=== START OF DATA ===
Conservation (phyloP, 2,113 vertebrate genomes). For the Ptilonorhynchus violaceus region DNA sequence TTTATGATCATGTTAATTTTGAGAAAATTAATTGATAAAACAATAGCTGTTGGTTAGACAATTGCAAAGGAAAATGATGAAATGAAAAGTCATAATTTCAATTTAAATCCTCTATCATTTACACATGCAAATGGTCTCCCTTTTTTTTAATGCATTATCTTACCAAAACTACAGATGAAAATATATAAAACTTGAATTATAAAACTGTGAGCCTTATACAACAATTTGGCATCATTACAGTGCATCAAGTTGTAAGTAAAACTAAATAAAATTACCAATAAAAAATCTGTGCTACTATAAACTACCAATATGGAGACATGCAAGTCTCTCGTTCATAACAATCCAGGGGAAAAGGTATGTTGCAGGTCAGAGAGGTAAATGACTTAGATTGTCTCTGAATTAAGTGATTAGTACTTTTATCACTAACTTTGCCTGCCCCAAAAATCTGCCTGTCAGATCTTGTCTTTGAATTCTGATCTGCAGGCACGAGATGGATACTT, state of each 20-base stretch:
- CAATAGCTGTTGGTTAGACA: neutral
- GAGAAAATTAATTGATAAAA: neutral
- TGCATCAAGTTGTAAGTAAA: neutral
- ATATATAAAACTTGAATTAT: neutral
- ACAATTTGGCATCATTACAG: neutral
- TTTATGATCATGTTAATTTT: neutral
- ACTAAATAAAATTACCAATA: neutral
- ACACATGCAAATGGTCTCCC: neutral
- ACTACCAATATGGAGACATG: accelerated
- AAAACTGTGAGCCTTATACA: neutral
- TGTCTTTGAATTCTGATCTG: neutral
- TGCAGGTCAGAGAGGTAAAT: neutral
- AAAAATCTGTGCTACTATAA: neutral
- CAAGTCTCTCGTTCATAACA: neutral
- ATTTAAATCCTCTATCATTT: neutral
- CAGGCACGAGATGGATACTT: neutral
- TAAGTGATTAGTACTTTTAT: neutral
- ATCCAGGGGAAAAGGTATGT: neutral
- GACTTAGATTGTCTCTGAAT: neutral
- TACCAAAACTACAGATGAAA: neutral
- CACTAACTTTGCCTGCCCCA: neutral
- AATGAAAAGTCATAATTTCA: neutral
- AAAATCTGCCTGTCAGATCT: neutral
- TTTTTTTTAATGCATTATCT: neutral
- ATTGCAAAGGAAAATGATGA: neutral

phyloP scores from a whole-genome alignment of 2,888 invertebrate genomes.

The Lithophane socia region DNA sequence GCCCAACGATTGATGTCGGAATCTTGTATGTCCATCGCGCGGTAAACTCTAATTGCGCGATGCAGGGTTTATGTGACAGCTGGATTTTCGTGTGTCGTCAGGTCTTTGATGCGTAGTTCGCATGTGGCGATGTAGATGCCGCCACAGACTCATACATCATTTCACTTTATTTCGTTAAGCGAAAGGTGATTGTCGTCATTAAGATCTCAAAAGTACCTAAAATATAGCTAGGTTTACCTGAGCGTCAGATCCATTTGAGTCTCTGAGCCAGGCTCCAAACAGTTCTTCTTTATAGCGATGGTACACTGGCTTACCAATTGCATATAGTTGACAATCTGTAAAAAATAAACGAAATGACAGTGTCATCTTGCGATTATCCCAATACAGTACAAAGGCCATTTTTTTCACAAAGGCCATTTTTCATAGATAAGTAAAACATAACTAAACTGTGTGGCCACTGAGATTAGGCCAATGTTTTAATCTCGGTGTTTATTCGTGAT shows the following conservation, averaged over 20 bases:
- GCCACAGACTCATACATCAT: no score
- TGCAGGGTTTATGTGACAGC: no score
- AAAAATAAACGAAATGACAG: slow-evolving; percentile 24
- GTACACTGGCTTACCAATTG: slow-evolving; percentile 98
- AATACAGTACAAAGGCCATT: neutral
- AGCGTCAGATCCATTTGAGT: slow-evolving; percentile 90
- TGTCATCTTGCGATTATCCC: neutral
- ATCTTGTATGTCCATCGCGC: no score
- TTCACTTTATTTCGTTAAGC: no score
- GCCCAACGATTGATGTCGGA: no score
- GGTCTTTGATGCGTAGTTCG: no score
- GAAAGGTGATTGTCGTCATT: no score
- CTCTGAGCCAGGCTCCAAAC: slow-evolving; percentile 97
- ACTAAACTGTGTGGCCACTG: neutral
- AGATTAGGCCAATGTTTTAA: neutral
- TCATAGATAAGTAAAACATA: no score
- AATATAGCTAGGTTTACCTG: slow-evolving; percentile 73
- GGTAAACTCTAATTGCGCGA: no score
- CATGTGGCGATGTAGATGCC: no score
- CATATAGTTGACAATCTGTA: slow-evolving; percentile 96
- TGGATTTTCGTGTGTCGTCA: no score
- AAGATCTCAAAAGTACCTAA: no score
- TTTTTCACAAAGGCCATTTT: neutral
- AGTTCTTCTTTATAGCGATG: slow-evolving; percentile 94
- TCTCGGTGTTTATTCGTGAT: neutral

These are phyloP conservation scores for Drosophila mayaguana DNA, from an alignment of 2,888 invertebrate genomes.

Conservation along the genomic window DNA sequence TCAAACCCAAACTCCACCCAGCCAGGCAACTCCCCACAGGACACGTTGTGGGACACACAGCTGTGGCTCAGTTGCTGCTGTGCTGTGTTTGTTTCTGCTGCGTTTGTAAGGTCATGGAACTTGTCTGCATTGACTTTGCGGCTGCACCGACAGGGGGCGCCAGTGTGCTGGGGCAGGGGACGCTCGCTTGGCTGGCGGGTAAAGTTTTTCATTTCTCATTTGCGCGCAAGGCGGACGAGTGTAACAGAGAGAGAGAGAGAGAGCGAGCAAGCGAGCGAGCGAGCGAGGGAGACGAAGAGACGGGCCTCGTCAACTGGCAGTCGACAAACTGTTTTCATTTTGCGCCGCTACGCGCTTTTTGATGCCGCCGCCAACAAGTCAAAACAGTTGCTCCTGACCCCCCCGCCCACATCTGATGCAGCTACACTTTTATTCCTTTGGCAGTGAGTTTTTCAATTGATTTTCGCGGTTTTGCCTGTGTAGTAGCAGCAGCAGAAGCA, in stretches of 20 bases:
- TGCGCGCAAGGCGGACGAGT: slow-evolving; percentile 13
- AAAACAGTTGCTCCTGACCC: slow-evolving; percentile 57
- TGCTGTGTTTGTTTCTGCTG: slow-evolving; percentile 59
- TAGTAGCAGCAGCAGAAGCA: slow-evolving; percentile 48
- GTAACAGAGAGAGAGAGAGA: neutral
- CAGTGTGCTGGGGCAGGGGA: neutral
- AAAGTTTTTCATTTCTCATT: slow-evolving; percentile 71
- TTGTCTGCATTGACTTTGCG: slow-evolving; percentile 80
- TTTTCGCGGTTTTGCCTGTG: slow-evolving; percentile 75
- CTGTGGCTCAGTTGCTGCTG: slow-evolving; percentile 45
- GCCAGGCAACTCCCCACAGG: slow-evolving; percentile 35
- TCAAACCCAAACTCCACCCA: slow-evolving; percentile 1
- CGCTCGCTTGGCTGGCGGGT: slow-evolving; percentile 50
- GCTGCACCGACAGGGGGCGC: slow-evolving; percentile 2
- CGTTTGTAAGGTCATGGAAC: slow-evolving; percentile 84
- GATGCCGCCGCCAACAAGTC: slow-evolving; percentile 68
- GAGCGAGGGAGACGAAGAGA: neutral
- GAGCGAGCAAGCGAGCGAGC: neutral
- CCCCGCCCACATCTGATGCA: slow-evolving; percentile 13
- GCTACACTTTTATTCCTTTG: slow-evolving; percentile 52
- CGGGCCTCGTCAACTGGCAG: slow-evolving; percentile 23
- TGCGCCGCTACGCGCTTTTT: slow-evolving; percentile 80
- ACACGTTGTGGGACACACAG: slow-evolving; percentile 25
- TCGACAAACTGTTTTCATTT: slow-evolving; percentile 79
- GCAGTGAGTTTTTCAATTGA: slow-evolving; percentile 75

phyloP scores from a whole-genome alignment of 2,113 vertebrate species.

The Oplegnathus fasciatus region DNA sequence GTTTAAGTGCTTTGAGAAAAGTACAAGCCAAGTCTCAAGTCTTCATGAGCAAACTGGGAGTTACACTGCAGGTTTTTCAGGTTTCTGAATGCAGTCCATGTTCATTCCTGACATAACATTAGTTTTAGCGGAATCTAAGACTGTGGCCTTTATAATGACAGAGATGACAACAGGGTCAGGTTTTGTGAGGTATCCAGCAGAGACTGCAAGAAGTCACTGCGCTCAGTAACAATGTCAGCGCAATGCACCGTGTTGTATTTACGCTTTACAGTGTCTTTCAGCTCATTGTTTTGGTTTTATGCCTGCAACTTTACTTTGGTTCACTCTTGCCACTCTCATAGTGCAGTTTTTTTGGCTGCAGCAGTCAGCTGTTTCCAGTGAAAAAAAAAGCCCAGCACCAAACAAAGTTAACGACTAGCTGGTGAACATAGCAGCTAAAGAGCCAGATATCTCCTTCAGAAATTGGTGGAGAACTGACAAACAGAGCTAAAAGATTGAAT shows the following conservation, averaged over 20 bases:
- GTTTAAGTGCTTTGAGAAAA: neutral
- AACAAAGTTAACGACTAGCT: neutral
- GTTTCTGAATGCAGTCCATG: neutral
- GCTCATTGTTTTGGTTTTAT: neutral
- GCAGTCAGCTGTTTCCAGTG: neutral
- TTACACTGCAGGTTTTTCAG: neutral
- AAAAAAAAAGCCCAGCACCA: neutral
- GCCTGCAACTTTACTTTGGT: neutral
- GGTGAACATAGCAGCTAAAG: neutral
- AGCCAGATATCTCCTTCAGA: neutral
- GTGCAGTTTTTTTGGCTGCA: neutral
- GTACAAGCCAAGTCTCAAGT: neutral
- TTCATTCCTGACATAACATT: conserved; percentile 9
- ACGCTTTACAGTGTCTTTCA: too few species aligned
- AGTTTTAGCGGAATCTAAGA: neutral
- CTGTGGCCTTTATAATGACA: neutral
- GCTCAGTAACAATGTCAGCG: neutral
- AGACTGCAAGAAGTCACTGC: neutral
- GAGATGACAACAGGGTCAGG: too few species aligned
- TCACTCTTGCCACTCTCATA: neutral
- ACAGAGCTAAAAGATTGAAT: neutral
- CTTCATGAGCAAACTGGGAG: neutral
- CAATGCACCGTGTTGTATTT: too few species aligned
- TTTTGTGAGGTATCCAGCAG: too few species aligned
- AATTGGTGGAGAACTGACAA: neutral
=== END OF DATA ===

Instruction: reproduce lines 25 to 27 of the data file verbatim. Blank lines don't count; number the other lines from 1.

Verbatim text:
- TTTTTTTTAATGCATTATCT: neutral
- ATTGCAAAGGAAAATGATGA: neutral

phyloP scores from a whole-genome alignment of 2,888 invertebrate genomes.